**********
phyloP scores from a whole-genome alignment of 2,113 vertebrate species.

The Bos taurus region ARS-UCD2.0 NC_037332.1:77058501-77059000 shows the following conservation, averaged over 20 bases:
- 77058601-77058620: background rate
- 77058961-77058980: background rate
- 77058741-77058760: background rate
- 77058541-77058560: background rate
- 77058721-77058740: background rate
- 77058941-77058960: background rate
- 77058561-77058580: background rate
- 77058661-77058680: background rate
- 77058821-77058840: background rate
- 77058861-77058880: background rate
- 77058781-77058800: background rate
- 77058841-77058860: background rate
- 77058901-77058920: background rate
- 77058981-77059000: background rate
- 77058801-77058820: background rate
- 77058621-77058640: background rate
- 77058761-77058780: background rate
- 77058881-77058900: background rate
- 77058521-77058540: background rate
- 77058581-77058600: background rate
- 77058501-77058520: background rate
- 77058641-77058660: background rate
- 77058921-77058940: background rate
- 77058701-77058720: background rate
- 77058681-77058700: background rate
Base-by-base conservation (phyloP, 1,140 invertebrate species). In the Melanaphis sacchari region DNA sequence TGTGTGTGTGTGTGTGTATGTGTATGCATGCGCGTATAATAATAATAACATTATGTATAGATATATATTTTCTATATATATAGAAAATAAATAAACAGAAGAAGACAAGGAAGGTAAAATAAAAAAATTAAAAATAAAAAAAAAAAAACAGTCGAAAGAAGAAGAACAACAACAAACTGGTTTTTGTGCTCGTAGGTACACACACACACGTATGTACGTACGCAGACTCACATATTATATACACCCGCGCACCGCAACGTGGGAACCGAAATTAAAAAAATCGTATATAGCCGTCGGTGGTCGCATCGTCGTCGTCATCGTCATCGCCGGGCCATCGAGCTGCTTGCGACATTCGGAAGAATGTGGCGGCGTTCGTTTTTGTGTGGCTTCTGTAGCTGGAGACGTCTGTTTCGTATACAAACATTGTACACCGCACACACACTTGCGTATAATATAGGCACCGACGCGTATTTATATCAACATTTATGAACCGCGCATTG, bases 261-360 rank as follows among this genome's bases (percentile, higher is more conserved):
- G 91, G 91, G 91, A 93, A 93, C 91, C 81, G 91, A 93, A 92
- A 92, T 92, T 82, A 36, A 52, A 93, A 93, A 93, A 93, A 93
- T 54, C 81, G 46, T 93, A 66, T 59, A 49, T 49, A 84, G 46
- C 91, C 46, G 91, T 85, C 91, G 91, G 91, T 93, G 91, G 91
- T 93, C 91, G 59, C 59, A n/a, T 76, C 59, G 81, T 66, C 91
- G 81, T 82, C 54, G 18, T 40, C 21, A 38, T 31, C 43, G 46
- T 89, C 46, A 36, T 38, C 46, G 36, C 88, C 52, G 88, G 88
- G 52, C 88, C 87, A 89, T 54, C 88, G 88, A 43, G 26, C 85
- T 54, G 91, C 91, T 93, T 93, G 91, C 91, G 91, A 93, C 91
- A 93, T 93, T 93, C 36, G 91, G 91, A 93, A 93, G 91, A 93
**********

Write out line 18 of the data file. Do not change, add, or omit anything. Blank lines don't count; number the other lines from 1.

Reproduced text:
- 77058621-77058640: background rate